Australia: the social cost of a cashless economy
by: Sarah Jenkins
Thursday December 8, 2016 - 18:25
Australia is inching close to the big leap: getting rid of paper and metal currency and going all virtual money. But beware the opening of Pandora’s box.
One could imagine that the disappearance of cash would only affect those who rely exclusively on it: homeless people. This category is estimated at 105 000 in Australia, plus all those which are left unaccounted for. And if that were the case, then that problem could be addressed with increased social care of the destitute. But this perspective is short-sighted. Many more would suffer from such a decision.
The main danger lies in the rashness of the move. Economies do not react well to sudden and hardline modifications, such as massive population transfers, unexpected political shifts, or currency tampering. Such changes to the economy scare the public and deplete the most essential ingredient of prospering market places: trust.
Nowadays, people trust the smartphone screen on which they consult their bank balances, because that isn’t very different from when they checked their online accounts on their computers. And that wasn’t very different from when they checked their available funds at the ATM. And that was the same thing, but quicker, than going to the bank teller and asking for the balance. In short, we slowly and gradually came to modern times, in terms of money management.
But killing the only form of palpable wealth isn’t slow and gradual: it is rash. And it is therefore dangerous. This principle is valid in all forms of societal management. Western superstates, such as Scandinavian ones, France, England, Germany (and slowly coming to it, the United States), and to some extent Australia, gradually increased their influence over the public’s lives in the latter half of the 20th century.
Nowadays, in these countries, states handle the people’s retirement plans, road safety, health, unemployment, business licenses, social conflicts, and a gazillion other things. And the state absorbs a great majority of the wealth, with tax levels sometimes ranging close to 100%. In other words, these states have almost succeeded in reaching what communist Russia aimed for: absolute control. Why did they succeed where Russia failed? Because these states went slow and easy, when the Soviets smashed the economy with overnight extreme measures of dispossession and government intrusion, and again a few years later with oversteering free-market measures. If Australia gives in to the utopian but orwellian temptation of destroying cash, it will send long-term harmful ripple marks into its economy.
The arguments in favor of suppressing currency have been around for a long time and are well known : reduced economic costs, fight against petty crime and criminal organizations, reduced money laundering, facilitated investigations, digital scale performance levels, etc.
But why now? Why is this topic, which was (dis)regarded as somewhat outlandish until recently, suddenly coming to the front of the stage now? That’s the whole point.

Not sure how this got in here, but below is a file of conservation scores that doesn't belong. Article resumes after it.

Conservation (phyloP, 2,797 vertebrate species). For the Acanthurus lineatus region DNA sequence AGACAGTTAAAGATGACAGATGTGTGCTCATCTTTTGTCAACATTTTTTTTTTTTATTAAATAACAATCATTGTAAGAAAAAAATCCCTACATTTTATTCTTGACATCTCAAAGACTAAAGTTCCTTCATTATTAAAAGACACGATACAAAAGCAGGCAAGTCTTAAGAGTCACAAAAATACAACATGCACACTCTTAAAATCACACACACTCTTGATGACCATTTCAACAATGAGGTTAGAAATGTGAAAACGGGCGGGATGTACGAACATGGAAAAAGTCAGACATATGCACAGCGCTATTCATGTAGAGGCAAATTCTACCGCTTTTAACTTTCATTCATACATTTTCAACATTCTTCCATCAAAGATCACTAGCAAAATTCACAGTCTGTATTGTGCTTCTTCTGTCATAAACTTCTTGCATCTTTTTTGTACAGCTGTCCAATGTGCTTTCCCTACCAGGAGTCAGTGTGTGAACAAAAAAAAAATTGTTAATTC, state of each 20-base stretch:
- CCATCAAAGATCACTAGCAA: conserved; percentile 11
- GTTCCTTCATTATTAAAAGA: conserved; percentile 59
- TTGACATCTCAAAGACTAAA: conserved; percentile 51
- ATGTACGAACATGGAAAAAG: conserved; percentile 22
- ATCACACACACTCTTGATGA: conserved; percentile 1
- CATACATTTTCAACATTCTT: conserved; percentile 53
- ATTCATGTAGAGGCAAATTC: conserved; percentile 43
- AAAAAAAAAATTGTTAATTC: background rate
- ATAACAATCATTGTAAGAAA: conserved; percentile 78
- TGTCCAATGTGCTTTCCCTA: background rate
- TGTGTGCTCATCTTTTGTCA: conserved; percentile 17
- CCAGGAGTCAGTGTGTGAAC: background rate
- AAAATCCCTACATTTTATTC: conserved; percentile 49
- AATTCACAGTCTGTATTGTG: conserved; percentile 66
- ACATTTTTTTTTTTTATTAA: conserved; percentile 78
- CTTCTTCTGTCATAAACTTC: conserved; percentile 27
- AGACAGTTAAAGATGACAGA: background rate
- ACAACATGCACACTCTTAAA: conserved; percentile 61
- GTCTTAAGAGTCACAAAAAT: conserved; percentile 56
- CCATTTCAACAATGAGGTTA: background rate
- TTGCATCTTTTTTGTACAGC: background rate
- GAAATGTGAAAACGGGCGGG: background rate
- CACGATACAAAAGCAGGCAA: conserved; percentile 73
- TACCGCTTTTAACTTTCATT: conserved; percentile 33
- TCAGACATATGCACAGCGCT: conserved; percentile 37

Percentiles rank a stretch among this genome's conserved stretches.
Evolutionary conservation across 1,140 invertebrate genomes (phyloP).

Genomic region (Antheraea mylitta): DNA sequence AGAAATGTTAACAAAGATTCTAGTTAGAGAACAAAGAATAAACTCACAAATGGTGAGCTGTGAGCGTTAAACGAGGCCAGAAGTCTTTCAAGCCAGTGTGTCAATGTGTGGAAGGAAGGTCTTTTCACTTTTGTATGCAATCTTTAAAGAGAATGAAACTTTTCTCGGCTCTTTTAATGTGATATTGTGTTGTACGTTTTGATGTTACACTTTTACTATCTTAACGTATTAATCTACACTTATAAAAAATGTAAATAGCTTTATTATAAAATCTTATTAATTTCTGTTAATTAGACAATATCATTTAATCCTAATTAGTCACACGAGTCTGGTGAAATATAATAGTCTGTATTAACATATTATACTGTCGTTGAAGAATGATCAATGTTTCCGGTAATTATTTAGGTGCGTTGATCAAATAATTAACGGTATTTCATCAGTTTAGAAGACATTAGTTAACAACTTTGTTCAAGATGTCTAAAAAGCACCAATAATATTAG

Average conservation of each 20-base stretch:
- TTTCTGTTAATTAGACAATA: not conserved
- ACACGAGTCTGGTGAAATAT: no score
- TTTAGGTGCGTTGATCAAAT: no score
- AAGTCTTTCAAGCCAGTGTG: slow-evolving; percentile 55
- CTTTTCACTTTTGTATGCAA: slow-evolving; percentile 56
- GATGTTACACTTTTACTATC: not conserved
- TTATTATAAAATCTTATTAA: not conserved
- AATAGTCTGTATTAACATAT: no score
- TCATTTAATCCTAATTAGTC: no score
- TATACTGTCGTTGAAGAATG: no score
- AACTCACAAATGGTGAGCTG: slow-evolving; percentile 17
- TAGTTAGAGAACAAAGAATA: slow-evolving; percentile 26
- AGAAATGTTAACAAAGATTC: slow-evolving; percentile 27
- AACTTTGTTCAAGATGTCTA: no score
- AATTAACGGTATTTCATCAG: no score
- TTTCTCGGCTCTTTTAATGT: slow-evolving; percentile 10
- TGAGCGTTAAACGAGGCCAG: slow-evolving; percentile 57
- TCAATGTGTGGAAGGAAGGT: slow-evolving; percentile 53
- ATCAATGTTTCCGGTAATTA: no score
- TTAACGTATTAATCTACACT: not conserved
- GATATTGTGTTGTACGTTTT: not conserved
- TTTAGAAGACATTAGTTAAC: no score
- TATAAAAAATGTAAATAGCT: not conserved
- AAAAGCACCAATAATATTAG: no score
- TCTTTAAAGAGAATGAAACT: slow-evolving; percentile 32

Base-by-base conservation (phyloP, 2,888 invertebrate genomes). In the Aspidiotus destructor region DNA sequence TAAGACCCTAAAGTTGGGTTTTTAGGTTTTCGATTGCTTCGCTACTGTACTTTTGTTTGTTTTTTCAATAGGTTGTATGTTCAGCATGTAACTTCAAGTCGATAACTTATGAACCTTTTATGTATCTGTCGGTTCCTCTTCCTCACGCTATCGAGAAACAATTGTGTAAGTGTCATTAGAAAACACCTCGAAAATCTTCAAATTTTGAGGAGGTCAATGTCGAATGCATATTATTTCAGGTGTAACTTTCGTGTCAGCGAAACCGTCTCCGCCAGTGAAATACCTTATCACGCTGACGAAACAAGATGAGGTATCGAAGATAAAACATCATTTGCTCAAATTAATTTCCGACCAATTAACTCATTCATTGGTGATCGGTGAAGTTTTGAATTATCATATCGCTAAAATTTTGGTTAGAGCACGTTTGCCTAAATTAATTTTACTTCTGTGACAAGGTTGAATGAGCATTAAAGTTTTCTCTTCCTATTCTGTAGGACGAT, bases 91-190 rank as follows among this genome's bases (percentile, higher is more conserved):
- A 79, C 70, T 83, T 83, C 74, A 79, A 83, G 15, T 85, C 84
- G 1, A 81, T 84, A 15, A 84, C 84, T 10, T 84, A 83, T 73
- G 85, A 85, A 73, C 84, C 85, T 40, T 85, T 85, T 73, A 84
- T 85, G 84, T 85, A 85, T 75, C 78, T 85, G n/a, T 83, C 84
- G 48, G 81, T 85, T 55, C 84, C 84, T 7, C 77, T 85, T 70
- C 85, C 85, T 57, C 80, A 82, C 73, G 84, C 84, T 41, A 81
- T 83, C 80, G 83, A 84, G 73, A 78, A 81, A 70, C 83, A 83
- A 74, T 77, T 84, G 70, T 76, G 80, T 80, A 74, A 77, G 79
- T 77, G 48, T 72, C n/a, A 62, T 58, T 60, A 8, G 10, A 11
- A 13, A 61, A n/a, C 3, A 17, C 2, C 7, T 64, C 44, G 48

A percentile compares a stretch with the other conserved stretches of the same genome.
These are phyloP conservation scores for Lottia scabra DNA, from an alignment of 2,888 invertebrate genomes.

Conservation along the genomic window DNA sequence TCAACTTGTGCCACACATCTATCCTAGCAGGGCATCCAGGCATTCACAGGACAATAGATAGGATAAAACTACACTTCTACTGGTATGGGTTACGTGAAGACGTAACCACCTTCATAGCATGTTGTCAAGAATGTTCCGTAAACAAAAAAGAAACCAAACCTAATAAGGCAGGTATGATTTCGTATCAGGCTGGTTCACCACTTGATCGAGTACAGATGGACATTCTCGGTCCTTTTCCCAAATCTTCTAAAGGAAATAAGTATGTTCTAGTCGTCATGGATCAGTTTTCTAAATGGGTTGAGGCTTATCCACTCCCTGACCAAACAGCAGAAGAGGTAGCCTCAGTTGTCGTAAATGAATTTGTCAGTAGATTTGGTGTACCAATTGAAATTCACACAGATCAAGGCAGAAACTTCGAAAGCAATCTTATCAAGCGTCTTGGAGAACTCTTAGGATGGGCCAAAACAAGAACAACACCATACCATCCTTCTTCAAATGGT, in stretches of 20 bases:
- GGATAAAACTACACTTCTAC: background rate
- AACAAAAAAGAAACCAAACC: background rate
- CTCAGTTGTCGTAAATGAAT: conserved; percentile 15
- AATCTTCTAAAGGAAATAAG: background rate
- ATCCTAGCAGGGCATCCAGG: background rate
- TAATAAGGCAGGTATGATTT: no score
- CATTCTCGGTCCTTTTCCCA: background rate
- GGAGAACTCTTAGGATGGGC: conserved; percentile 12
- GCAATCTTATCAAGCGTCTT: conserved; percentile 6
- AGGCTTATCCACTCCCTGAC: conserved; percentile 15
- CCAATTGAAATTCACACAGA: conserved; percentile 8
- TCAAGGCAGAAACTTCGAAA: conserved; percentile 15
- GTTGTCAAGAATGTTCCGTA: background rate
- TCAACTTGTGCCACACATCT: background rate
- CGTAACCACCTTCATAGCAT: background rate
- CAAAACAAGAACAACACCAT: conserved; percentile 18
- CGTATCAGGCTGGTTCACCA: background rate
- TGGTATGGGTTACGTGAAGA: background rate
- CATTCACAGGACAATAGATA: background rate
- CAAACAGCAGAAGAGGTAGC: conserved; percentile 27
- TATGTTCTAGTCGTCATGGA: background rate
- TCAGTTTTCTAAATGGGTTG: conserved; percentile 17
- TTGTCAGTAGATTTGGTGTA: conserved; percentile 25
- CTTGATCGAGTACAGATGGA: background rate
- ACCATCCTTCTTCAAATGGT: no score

Here, banks are probably the main pushers. Because interest rates are at record lows in the world and in Australia, banks are afraid that their customers will withdraw their funds from banks which no longer profit them. That perspective being unsavory for banks, they figure that killing cash will forbid clients from doing so and will retain them captive of their no-good accounts. Not to mention that banks in Australia and everywhere else in the world have long been complaining about the burden of managing cash.
And finally, there is the civil liberties cost. The idea is being sold as additional security for the public, as it will enable police forces to better track and tackle criminal and terrorist organizations. But by restraining the financial freedom of criminals and terrorists, the government will do so also to every single citizen above all. Look for example at the sulfurous debate on the introduction of a cashless “welfare card” in Ceduna, South Australia, that cannot be used for alcohol or gambling.
And finally, the most vulnerable people in the Australian society will clearly be left out of this reform. The older generations are known to prefer cash for their transactions, as much by traditional choice as by lack of command of new technologies. Those who don’t have available and tech-savvy grandchildren around will be at a loss to manage their finances under their new form. As for the poor and homeless, they also will lose the little access to funds they have now.
It is urgent, in many ways, that the public cease to regard this matter as stratospheric and a technical matter best left to the hands of suited-up experts. Their livelihood, their finances and their civil liberties are at stake, with the suppression of cash. There is a high risk that Australians, if they do perceive the danger, will only do so too late. While the move may not be irreversible, it will be a long hard and difficult road to go back on. Even if the Australian government, in a few years, does accept to relinquish its then-total control of the economy (something governments in history aren’t known to do easily) under public pressure, designing and distributing cash takes years. Years of probable political change… for better or for worse.
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